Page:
From the Calculus perspective, we said that a function was continuous at if

given that the limit exists and is defined. So, if is continuous at and the limit equals , then

Then, we can substitute for in definition IV.20, and we get the definition of continuity given above with a couple of differences.

First, we do not state that is a limit point in the continuity definition. This is because the limit at would not exist if were not a limit point. Since we are substituting in for , it is given that the limit exists so it would be redundant to restate that must be a limit point.

Second, in the limit definition, it is stated that

whereas the continuity definition says that

The difference is that the limit definition defines as not equal to . The reason is that the limit can still exist at even if the function is not defined at . So, if we let equal and happens to be undefined,

would not make sense. However, if a function is continuous at , it follows that is defined. So, we do not have to restrict to not being equal to .

Thus, using definition IV.20 along with the definition of continuity from Calculus, we arrive at the definition of continuity given above.

Uniform continuity is similar but a bit stricter than continuity. The definition of uniform continuity is given by Abbott as follows [1].

Definition IV.23
A function is uniformly continuous on if for every there exists a such that for all , implies

The definitions of continuity and uniform continuity look very similar which makes it difficult to understand the difference between the two. As mentioned before, uniform continuity is a stricter form of continuity so a function can be continuous without being uniformly continuous. But if a function is uniformly continuous, it follows that the function is continuous.

A function is continuous if it is continuous at every point in its domain. So for a fixed , can take on different values depending on , and the function will still be continuous. The difference is that for a function to be uniformly continuous there must exist a single for a fixed for all in the domain [1].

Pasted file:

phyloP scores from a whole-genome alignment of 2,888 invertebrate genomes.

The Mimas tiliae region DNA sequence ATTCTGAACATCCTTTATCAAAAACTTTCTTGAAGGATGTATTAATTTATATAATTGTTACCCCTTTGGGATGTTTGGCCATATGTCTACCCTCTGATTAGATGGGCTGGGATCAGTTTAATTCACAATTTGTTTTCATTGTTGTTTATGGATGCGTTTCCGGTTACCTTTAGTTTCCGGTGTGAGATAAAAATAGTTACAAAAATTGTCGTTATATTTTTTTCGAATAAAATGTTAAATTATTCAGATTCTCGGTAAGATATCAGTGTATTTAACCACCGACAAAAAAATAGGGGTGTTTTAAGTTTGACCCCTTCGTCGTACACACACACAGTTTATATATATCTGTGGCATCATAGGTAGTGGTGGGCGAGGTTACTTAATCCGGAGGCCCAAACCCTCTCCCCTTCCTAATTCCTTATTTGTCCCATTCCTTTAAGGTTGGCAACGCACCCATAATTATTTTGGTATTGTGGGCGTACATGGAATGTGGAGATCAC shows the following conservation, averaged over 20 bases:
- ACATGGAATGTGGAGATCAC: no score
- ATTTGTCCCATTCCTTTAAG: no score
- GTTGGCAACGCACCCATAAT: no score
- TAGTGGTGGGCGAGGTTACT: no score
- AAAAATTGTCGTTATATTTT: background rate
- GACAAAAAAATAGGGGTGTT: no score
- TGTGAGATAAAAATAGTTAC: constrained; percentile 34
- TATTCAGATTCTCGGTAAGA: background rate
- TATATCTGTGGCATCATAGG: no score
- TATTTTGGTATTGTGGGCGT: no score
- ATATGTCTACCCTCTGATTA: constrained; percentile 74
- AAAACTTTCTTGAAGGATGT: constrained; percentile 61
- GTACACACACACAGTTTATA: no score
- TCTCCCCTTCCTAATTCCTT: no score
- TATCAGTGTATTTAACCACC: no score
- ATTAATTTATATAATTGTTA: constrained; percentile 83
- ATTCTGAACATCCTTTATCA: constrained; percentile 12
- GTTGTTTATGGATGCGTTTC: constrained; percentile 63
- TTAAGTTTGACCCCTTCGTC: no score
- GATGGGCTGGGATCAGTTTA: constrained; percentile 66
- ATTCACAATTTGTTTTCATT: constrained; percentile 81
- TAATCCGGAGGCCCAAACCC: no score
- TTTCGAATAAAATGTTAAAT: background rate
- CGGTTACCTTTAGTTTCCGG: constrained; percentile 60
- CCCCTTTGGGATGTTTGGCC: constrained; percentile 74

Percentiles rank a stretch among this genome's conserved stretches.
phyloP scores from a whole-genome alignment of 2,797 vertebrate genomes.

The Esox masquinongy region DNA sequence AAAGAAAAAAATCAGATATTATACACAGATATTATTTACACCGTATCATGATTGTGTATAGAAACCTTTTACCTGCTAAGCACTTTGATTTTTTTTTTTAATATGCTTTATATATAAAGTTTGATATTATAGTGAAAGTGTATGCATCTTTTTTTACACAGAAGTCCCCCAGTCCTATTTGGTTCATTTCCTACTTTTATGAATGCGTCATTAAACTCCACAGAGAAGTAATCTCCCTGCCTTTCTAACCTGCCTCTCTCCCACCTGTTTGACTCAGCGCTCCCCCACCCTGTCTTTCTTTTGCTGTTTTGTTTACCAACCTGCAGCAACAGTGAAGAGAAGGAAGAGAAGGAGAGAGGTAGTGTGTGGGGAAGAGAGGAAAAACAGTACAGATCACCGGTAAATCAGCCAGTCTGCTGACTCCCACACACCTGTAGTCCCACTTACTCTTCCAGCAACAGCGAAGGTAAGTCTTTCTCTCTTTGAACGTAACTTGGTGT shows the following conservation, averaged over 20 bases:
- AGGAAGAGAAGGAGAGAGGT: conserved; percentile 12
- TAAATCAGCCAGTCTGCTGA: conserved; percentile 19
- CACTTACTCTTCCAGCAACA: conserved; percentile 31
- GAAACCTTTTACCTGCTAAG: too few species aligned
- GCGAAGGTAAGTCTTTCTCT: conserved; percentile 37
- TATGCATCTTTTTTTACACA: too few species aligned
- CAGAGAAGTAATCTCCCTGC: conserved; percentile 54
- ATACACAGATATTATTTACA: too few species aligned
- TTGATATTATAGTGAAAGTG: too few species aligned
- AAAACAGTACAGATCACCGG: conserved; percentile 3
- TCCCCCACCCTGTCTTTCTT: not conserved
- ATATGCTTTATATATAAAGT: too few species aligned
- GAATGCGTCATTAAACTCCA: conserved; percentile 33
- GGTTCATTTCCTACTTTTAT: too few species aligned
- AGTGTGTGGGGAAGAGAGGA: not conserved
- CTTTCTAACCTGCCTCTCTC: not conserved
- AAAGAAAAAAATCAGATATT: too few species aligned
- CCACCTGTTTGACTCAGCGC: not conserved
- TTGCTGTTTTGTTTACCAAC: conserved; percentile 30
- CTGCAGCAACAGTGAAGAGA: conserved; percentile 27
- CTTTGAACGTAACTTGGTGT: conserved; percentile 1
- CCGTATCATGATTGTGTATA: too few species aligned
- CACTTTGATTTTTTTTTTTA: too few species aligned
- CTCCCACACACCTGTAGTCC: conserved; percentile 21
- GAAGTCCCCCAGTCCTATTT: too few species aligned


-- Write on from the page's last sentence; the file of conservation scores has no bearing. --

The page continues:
We also have a theorem that helps with showing that a function is not uniformly continuous. What we use to disprove uniform continuity is the Sequential Criterion for Absence of Uniform Continuity. Abbott states it as follows [1].

Theorem IV.24 (Sequential Criterion for Absence of Uniform Continuity)

A function fails to be uniformly continuous on if and only if there exists a particular and two sequences and in satisfying

but

If we can find two sequences, and , in the domain of a function such that the sequence converges to 0 and the sequence is bounded below by a positive number, then is not uniformly continuous.

Let’s now look at an example that demonstrates how to prove a function is not uniformly continuous. This is a homework problem I completed for Introduction to Analysis that comes from Abbott [1].

Example 47
Show that the continuous function is not uniformly continuous.

Proof.
Let with domain . Let , and
If

. By Theorem IV.24, is not uniformly continuous on .

Next, we will look at an example of how to show that a function is uniformly continuous. This example is a homework problem I completed for Introduction to Analysis that comes from Abbott [1].

Example 48
Show that is uniformly continuous on any bounded subset of .

Proof.
Consider the bounded subset of , where .

Let and . If , then

for all . Therefore, is uniformly continuous on any bounded subset of .